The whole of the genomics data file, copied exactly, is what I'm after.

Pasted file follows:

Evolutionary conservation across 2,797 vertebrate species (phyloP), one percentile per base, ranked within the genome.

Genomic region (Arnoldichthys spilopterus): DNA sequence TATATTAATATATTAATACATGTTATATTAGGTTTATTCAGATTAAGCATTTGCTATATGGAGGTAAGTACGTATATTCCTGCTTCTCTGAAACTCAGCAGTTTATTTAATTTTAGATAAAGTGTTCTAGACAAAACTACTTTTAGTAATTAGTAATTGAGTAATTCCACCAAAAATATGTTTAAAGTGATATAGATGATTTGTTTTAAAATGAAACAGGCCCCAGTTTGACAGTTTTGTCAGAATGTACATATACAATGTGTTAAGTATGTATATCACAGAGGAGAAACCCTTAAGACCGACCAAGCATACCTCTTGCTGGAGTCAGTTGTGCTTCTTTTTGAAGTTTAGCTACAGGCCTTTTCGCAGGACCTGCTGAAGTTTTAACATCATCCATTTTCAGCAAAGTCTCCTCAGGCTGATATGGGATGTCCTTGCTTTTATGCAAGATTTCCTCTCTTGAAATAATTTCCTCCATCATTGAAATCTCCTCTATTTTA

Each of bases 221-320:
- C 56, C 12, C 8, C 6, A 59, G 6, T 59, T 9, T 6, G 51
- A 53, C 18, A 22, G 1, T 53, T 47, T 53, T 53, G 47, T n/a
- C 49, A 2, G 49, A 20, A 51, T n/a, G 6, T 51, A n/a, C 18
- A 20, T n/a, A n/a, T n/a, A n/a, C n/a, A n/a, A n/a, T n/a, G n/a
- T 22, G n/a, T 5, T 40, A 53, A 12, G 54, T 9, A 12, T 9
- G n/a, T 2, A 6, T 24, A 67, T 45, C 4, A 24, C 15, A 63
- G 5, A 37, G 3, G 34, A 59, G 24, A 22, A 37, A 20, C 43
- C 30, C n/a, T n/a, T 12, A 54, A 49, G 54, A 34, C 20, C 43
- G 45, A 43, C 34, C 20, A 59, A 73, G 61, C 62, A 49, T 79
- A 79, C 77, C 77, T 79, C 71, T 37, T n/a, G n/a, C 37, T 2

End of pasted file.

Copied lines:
Evolutionary conservation across 2,797 vertebrate species (phyloP), one percentile per base, ranked within the genome.

Genomic region (Arnoldichthys spilopterus): DNA sequence TATATTAATATATTAATACATGTTATATTAGGTTTATTCAGATTAAGCATTTGCTATATGGAGGTAAGTACGTATATTCCTGCTTCTCTGAAACTCAGCAGTTTATTTAATTTTAGATAAAGTGTTCTAGACAAAACTACTTTTAGTAATTAGTAATTGAGTAATTCCACCAAAAATATGTTTAAAGTGATATAGATGATTTGTTTTAAAATGAAACAGGCCCCAGTTTGACAGTTTTGTCAGAATGTACATATACAATGTGTTAAGTATGTATATCACAGAGGAGAAACCCTTAAGACCGACCAAGCATACCTCTTGCTGGAGTCAGTTGTGCTTCTTTTTGAAGTTTAGCTACAGGCCTTTTCGCAGGACCTGCTGAAGTTTTAACATCATCCATTTTCAGCAAAGTCTCCTCAGGCTGATATGGGATGTCCTTGCTTTTATGCAAGATTTCCTCTCTTGAAATAATTTCCTCCATCATTGAAATCTCCTCTATTTTA

Each of bases 221-320:
- C 56, C 12, C 8, C 6, A 59, G 6, T 59, T 9, T 6, G 51
- A 53, C 18, A 22, G 1, T 53, T 47, T 53, T 53, G 47, T n/a
- C 49, A 2, G 49, A 20, A 51, T n/a, G 6, T 51, A n/a, C 18
- A 20, T n/a, A n/a, T n/a, A n/a, C n/a, A n/a, A n/a, T n/a, G n/a
- T 22, G n/a, T 5, T 40, A 53, A 12, G 54, T 9, A 12, T 9
- G n/a, T 2, A 6, T 24, A 67, T 45, C 4, A 24, C 15, A 63
- G 5, A 37, G 3, G 34, A 59, G 24, A 22, A 37, A 20, C 43
- C 30, C n/a, T n/a, T 12, A 54, A 49, G 54, A 34, C 20, C 43
- G 45, A 43, C 34, C 20, A 59, A 73, G 61, C 62, A 49, T 79
- A 79, C 77, C 77, T 79, C 71, T 37, T n/a, G n/a, C 37, T 2